Date: Wednesday, February 8, 2023
Source: Sourcing Journal
Three years after Covid-19 upended the planet, its shockwaves are reverberating throughout the global supply chain. The apparel industry failed the stress test in the most spectacular fashion, with everything, most of all social protection systems, proving inadequate. As millions of garment workers went without pay due to shuttered factories, many were pushed to the brink of starvation and destitution.
But even now, there’s little to suggest that the sector is better equipped for another crisis of similar proportions, a broad swath of experts recently told Cornell University’s Global Labor Institute. Many of the buyers, suppliers, workers and NGOs it interviewed for its latest report, which was underwritten by the International Labour Organization, said that the industry is continuing down a “repeat” or business-as-usual path, albeit with a growing divide between the largest or most reputation-sensitive actors and everyone else. A “regain” scenario based on structural and sourcing changes, such as increased nearshoring and automation and improved commercial terms, is appearing less likely with each passing day.
What this spells for the broader fashion supply chain, according to Jason Judd, the organization’s executive director and co-author of the report, is less of the “V”-shaped recovery that aggregate trade data suggests and more of an uneven “K”-shaped one that brings a “quick return to the norm” for large business and a “divergent, downward trajectory” for other segments. Workers and small, low-cost manufacturers that lost the most in the pandemic to date, in other words, have the most to lose in a future shakeup, despite efforts by the likes of the #PayYourWorkers campaign, the Sustainable Terms of Trade Initiative and, more widely, the European Union’s mandatory due diligence legislation, to shift the industry closer to what Judd dubs the “renegotiate” path, where structural, sourcing and governance improvements become mutually reinforcing instead of being relegated to individual silos.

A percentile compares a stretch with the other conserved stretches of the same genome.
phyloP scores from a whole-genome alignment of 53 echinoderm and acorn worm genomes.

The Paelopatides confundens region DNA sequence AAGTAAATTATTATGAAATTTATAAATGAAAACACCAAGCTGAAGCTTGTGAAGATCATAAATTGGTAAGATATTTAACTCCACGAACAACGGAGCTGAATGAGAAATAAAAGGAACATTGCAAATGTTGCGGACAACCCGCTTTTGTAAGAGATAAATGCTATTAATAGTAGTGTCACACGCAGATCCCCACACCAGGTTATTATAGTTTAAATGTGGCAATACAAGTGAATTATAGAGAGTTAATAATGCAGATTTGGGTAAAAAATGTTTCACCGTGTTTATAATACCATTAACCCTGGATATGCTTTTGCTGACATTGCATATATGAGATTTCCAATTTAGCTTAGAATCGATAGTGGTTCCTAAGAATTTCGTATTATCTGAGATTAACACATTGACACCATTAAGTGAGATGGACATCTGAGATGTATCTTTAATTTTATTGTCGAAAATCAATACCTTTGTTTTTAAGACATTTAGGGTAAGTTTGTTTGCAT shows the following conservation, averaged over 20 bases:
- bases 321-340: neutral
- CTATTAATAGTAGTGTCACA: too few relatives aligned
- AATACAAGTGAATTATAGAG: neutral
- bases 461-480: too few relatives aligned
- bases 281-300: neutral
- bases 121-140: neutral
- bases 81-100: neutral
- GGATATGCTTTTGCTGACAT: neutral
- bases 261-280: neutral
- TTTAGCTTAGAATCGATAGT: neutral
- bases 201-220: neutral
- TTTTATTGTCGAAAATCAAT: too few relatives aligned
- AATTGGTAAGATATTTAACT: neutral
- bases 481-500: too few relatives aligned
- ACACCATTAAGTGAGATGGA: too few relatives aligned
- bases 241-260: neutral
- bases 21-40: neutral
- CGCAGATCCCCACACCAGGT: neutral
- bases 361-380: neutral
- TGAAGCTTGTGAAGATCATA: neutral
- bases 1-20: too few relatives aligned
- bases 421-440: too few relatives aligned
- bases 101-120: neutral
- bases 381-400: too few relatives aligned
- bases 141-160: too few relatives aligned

Indeed, while everyone agreed that there was a need for stronger social protections, no one wanted to pay for them, Judd said. Neither can anyone agree on who should ultimately be responsible for the bill, whether it’s brands, national governments, international development partners or the World Bank. North American and European buyers balk at labor campaigners who “continue to look at the private sector as…the primary source of social protection.” Lawmakers in garment-producing nations, on the other hand, are loathe to introduce policies that could raise production costs and, in so doing, drive businesses to cheaper shores. Any possibility of a global severance fund is “not resolved either,” he added.
Costs are a fundamental tension of the garment industry, said Sabina Lawreniuk, a research fellow at the University of Nottingham’s School of Geography. She recently co-authored a paper on how Covid-19, far from helping the garment industry build back better, has accelerated a race to the bottom.
“Brands are always looking for kind of the cheapest places, the cheapest cost to manufacture,” she said. “So essentially, different countries are always competing against each other to offer those cheaper costs, which means that countries are always racing to lower minimum wages, to offer kind of fewer protections to encourage brands to come and manufacture there.”